Is "faster" necessarily "better"?
Most of us act as though we believe it is. Rush, busyness and urgency have become a way of life, both personally and organizationally. And what's the price? Stress? Tension? Yes, but there are even bigger costs -- opportunity costs.
When we get caught in "the thick of thin things," it's not necessarily that the things we rush to do more of are bad; it's just that, often, they aren't the best. The "good" becomes the enemy of the "best."
Please take a moment and visualize a large square divided into four smaller squares. These four quadrants describe how we usually spend our time based on the factors of "urgency" and "importance."
In Quadrant I are matters both "urgent" and "important." Here's where you handle an irate client, meet a deadline, repair a broken-down machine, undergo heart surgery, or help a crying child who has been hurt.
Quadrant II is "important, but not urgent." Here's where you do long-range planning, anticipate and prevent problems, empower others, broaden your mind and increase your skills, prepare for important meetings and presentations, or invest in relationships through deep, honest listening.
Quadrant III is "urgent, but not important." Many phone calls, meetings and drop-in visitors fall into this category. Urgency makes activities seem important, but closer analysis reveals they really aren't.
Quadrant IV is "not urgent and not important." Activities such as reading addictive light novels, habitually watching "mindless" television shows or gossiping around the water fountain fall into this category.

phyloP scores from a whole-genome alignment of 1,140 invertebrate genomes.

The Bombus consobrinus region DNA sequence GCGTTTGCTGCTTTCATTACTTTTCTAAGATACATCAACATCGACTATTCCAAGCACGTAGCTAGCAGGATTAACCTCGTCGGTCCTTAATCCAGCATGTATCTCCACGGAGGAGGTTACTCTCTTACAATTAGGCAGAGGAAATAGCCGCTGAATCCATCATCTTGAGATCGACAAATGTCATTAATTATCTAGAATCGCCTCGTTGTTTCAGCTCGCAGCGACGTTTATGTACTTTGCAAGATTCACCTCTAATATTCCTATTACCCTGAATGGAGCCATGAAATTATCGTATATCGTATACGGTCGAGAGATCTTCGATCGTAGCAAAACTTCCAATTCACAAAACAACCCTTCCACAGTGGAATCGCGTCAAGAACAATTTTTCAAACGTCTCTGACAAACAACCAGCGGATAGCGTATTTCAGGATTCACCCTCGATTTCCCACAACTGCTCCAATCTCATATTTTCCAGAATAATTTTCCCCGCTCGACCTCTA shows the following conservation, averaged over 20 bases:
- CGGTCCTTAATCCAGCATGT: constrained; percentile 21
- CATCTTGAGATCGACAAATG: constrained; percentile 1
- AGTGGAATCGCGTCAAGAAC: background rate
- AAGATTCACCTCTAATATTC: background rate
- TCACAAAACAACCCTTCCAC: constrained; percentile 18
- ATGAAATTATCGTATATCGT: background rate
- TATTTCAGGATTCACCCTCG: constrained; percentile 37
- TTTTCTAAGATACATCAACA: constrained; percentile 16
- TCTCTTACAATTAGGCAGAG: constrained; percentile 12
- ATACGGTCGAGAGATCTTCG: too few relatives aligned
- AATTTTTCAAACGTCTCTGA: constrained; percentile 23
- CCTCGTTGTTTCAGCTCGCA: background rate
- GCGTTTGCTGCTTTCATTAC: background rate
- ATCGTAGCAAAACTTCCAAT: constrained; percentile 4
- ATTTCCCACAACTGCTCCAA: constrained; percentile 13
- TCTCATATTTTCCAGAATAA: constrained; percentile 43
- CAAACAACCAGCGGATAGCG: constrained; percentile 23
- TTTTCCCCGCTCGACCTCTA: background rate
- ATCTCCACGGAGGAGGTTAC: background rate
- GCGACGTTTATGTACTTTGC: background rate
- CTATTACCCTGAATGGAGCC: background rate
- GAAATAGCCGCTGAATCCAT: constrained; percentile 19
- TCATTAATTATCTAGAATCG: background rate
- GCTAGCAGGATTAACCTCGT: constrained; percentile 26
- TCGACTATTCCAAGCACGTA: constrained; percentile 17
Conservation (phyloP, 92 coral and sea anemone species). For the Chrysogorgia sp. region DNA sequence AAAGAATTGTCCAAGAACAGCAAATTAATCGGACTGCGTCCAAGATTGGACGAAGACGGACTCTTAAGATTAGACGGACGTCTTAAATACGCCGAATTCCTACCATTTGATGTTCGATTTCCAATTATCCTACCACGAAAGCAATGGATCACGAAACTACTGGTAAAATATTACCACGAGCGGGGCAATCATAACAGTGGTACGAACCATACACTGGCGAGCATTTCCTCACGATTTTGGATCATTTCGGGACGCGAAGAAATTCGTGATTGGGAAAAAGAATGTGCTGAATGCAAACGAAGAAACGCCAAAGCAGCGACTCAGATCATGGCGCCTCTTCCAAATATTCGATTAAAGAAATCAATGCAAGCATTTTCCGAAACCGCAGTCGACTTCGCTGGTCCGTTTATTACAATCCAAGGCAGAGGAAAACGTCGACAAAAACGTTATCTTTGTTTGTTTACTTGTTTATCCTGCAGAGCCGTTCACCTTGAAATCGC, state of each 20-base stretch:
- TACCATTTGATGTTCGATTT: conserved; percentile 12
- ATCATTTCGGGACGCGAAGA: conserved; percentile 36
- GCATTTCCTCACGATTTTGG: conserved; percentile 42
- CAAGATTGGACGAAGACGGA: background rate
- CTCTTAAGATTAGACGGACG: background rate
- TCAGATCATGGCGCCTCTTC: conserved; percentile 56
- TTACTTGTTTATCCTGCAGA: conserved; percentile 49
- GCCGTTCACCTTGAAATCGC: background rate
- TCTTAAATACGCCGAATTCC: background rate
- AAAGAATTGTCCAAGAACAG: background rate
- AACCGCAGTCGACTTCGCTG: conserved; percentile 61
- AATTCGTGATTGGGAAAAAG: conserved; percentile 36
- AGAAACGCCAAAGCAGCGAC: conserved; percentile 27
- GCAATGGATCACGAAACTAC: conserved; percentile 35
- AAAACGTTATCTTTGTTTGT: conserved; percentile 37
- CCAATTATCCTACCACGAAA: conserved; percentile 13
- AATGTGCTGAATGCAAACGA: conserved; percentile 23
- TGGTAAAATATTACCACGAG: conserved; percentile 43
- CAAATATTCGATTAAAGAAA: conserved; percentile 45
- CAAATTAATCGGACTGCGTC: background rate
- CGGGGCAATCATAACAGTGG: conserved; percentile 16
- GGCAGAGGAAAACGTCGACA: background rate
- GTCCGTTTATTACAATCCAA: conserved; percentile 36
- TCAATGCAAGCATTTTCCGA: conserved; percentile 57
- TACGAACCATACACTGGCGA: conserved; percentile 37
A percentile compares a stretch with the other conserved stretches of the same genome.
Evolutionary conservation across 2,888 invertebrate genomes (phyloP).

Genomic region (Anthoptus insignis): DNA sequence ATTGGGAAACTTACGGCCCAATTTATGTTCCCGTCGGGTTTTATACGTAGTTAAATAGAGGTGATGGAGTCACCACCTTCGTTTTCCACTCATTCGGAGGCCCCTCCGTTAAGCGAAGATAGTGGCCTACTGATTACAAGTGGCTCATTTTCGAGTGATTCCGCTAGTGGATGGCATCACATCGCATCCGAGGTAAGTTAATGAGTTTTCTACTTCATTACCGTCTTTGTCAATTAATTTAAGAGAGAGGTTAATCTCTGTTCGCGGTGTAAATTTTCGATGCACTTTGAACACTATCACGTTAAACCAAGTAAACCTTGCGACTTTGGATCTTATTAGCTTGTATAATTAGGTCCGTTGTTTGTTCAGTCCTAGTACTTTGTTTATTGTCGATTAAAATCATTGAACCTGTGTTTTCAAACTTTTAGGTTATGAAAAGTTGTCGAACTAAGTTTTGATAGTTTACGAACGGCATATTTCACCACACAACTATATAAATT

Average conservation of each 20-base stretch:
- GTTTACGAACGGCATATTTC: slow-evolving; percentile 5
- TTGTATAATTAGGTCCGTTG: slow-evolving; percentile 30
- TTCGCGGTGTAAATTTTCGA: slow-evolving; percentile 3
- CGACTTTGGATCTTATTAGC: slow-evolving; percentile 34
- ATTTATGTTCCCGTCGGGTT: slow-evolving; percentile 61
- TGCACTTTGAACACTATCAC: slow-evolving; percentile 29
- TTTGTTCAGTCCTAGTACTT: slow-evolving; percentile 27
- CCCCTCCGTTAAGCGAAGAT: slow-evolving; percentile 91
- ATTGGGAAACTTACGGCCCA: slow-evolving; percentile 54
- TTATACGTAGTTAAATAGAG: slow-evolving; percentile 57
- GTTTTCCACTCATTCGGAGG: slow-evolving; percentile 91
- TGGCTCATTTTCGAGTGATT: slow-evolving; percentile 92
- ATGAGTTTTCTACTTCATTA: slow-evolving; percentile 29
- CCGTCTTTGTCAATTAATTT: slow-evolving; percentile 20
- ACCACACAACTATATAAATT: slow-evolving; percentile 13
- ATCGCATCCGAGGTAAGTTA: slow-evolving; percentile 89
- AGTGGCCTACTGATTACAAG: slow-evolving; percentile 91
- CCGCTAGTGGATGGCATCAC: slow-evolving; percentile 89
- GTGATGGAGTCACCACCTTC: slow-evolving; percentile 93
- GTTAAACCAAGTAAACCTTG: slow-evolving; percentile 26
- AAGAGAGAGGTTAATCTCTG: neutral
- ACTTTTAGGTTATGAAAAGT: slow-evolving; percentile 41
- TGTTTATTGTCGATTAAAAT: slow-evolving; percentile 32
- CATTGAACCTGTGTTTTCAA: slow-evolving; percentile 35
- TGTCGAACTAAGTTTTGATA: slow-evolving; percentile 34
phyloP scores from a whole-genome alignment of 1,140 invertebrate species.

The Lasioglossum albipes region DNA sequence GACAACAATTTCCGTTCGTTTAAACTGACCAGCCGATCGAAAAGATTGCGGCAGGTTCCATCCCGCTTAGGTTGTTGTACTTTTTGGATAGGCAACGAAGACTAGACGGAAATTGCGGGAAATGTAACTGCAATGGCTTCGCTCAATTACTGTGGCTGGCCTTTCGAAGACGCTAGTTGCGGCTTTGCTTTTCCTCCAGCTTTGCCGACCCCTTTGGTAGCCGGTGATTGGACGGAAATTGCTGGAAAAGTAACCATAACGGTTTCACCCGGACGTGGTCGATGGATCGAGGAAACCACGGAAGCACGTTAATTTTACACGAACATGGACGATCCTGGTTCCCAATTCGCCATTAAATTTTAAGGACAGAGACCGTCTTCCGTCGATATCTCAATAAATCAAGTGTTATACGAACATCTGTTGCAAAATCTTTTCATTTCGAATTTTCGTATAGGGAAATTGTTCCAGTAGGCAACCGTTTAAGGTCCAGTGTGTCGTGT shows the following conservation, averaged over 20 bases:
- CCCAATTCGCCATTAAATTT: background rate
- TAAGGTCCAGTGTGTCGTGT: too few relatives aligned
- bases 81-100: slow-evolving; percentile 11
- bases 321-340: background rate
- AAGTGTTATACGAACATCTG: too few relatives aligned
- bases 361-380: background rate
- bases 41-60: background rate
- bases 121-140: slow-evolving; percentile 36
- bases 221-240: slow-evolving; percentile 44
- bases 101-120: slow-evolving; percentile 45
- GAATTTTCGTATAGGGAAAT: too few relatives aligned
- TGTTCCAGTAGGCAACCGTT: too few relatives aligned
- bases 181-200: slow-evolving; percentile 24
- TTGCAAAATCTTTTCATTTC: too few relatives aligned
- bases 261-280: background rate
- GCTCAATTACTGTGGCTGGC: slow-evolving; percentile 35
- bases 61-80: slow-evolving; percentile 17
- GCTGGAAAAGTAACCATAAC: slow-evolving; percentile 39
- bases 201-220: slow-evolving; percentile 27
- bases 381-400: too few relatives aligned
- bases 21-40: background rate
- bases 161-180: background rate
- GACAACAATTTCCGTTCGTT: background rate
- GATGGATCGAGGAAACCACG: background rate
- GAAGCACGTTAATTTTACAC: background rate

As you study the matrix, consider where you spent the majority jTC of your time last week. Were you essentially reacting to the urgent -- or were you acting on the important?
Now consider the effect of increasing the amount of time you spend in Quadrant II. How would it affect your work? If everyone in your organization did it, what would be the effect on quality, customer service, decision-making? What about your personal life: What would be the effect on your health, your relationships, your family life, your ability to contribute, your overall happiness and quality of life?
There are no "quick fix" magic tools or techniques that can guarantee that you will be able to keep the main things the main things in your life, but here's a suggestion that will make a profound difference over time. Take a few minutes right now and think deeply about the most important things in your life. Consult your inner wisdom, your inner compass.
Ask yourself, "What could I do this week to be a better person, spouse, parent, employee, friend?" Jot down your thoughts.
Now take just one or two things from the list and write down a specific time of day during the week to do them. Don't get carried away with the list. Start small. Make a commitment and keep it.
If you were to do this each week for the next year -- if you just set one Quadrant II goal in your personal life and one in your professional life every week -- and you achieved those goals, what would be the impact on your life and on those around you?
The big problem with urgency is that the degree to which urgency dominates our lives is the degree to which importance does not. We don't even stop to consult our inner compass.
One of the biggest tragedies of all is to climb the ladder of success only to discover it's been leaning against the wrong wall.
A. Roger Merrill and Rebecca Merrill are co-authors along with Stephen R. Covey of "First Things First" (Simon & Schuster). Mr. Merrill also is a founding member and vice president of Covey Leadership Center, a self-improvement firm for CEOs and executives based in Provo, Utah. For a complimentary, four-week organizer, call (800) 680-6839.